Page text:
The week after the most humiliating loss of Coach Norv Turner's career, the Washington Redskins came roaring back this afternoon to rout the New York Giants, 50-21, and deliver the biggest victory of the Turner era.
Haunted by memories of their season-opening loss to the Dallas Cowboys, in which they squandered a 21-point, fourth-quarter lead, the Redskins set a furious, unforgiving tone, vaulting to a 21-0 lead by scoring touchdowns on their first three possessions.
In doing so, they humbled one of the National Football League's most menacing defenses and ruined the Giants' home opener for the 73,170 fans at Giants Stadium -- most of whom left, showering their team with boos, well before the game ended but after the outcome was clear.
The 50 points -- on three touchdown runs by running back Stephen Davis, three touchdown passes by quarterback Brad Johnson, a 70-yard interception return by linebacker Shawn Barber and a 48-yard field goal by Brett Conway -- were the most scored by a Redskins team on the road.
It was the fifth-most points scored in club history.
And it was the most points the Redskins had scored against the Giants since 1966, when Coach Otto Graham directed a 72-41 victory.
The victory offered a stirring glimpse at the character of the Redskins, the explosiveness of their offense and what is possible with a quarterback of Johnson's accuracy and poise. Moreover, coming on a field that has notoriously given the Redskins fits, the victory vanquished some Giants Stadium demons.
Former quarterback Joe Theismann used to complain the field's odd topography threw off his passing. On windy days, the end-zone doors were known to open mysteriously when the Redskins had the ball, ushering in gusts powerful enough to rattle anyone's rhythm. Just last September, the venue was the scene of the beginning of the end of quarterback Gus Frerotte's Redskins career. After hurling back-to-back interceptions, Frerotte left the season opener with a separated shoulder and was stripped of his starting job.
But today, with much of northern New Jersey still reeling from the after-effects of Hurricane Floyd, the Redskins could hardly have found more friendly environs than the Meadowlands.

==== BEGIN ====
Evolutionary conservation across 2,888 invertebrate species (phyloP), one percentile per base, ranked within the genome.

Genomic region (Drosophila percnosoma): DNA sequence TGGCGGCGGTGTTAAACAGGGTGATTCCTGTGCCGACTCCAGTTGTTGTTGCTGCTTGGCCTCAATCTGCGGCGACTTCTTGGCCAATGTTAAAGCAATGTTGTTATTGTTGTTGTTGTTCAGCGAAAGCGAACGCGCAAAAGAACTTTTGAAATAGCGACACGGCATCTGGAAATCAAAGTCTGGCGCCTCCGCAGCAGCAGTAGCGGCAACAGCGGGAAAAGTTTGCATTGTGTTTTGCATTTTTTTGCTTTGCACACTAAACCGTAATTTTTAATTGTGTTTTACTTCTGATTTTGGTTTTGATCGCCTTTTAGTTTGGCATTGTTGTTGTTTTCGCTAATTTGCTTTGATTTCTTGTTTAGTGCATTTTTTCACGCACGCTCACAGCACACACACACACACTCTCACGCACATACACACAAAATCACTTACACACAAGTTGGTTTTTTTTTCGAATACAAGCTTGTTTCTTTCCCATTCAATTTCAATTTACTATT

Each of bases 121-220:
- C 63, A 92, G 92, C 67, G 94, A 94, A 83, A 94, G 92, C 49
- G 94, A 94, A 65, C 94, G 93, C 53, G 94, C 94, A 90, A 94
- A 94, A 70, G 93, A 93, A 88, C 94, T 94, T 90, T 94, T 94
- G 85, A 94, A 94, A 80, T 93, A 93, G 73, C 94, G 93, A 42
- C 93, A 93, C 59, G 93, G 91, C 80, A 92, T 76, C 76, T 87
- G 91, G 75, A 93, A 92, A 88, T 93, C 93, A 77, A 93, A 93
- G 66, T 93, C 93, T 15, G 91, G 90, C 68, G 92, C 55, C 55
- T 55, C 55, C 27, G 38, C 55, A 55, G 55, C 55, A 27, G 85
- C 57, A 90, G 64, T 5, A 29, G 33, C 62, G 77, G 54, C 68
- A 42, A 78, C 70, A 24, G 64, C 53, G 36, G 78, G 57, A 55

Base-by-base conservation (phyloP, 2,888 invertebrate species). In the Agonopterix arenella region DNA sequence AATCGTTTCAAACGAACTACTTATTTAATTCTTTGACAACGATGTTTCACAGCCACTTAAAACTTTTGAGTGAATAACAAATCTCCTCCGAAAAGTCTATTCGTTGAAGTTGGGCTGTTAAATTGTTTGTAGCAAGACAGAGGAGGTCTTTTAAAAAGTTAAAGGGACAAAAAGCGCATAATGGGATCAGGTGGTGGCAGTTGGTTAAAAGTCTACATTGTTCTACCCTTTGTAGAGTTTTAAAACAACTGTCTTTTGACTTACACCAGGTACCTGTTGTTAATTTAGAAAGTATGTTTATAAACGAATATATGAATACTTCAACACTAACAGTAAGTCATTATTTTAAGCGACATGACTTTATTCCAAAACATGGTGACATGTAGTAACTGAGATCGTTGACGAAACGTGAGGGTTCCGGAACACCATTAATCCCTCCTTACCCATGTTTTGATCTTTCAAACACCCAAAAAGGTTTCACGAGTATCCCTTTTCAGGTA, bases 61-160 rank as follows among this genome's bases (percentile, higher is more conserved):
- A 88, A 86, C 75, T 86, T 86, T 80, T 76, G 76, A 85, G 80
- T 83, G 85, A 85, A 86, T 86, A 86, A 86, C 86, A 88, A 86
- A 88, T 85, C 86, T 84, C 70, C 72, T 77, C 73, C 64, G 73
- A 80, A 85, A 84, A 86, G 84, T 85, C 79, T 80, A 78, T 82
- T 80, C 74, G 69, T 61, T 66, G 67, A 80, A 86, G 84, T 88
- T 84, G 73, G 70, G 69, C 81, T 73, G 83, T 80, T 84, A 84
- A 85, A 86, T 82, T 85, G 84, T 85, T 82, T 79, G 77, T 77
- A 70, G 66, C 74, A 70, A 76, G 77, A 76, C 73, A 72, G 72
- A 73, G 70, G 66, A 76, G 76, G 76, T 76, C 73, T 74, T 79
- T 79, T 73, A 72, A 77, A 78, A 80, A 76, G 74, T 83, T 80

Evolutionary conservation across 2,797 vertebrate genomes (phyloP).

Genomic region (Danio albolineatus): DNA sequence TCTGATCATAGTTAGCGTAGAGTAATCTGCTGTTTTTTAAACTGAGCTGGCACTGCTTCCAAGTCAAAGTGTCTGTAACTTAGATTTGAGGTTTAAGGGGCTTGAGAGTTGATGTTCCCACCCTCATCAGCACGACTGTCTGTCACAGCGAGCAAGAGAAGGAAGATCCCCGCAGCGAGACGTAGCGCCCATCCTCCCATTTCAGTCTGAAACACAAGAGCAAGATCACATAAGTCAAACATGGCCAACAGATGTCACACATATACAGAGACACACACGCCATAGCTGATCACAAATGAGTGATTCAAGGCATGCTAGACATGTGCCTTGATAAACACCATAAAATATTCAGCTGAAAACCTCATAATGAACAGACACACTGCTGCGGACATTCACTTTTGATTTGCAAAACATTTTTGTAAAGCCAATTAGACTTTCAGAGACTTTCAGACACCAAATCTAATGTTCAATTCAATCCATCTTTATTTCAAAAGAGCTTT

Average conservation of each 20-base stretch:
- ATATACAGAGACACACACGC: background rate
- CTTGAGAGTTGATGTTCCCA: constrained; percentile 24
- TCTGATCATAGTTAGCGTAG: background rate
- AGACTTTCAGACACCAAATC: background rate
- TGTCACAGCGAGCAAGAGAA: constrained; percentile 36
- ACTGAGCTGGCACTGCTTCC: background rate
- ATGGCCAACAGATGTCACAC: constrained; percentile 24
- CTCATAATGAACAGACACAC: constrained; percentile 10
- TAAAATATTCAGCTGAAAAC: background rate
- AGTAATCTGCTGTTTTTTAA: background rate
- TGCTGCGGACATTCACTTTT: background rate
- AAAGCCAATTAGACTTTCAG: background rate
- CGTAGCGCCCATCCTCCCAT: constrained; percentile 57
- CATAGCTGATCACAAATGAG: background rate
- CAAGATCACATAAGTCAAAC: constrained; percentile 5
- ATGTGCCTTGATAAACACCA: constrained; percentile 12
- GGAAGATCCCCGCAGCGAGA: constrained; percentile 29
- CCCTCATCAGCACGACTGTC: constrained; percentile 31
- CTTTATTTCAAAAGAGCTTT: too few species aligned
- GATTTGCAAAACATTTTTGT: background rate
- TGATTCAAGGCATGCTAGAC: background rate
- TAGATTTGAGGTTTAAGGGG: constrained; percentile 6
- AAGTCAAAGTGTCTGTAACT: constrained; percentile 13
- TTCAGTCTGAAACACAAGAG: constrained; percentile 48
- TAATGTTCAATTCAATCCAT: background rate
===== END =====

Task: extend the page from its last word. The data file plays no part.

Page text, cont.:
Coming on the heels of the previous week's 41-35 overtime loss to the Cowboys, today's victory touched off yet another wild mood swing in the Washington area, which for decades has derived much of its self-image from the performance of its NFL team.
It couldn't have come at a more opportune time for Turner, who is under intense pressure from owner Daniel M. Snyder to deliver the Redskins' first playoff appearance since 1992.
In the locker room afterward, Turner was quick to credit Johnson, who completed 20 of 28 passes for 231 yards and three touchdowns, with no interceptions.
"The quarterback is the one who brings it together," Turner said. "And right now, everyone is feeding off Brad. . . . He makes plays when they're not there, and he certainly makes the plays when you're fortunate enough to call the right ones."
Johnson, acquired in a costly trade with Minnesota in February, had undergone two offseason knee surgeries. The consensus, as Turner embarked on his sixth season as Redskins coach, was that Johnson could help the team if he could stay healthy.
But instead of getting pummeled by the Giants' defense, the worst Johnson got was a second-quarter poke in the eye that momentarily blurred his vision. At times, Johnson said, the offense flowed so smoothly he considered it "flawless." He, in turn, credited the protection he got from the offensive line, which for years has proven the team's undoing.
But with rookie right tackle Jon Jansen blocking one Pro Bowler and 11-year veteran left tackle Andy Heck fending off another, Johnson wasn't sacked once. He completed his first eight passes, directing first-quarter drives that were capped by Davis's touchdown runs, two of them from a yard out, the other from 19.
In the second quarter, Johnson hit tight end Stephen Alexander with a one-yard touchdown pass to make it 33-14. He found Alexander again later for a 27-yard touchdown strike that gave the Redskins their biggest lead, 50-14.
The Redskins also found an unexpected ally in Jeremy Lincoln, a backup Giants cornerback, who missed tackles, committed costly pass-interference penalties and inexplicably fell down on one play.
The Giants threatened only once. Trailing 21-7 as the first half wound down, they charged crisply down the field. But quarterback Kent Graham hurled an off-target pass at fullback Charles Way, and Barber intercepted it easily and ran 70 yards for the score that seemed to knock out what fight remained in the Giants.
What was different about this game, Barber said, was that after every Redskins score, players told themselves the score was 0-0. That was their way of warding off the false sense of confidence that cost them the victory against Dallas.
"All of us leading up to the game were anxious for this game to get here," fullback Larry Centers said. "We realized last week was an embarrassment for us. `Never let up' is quickly turning into our team motto."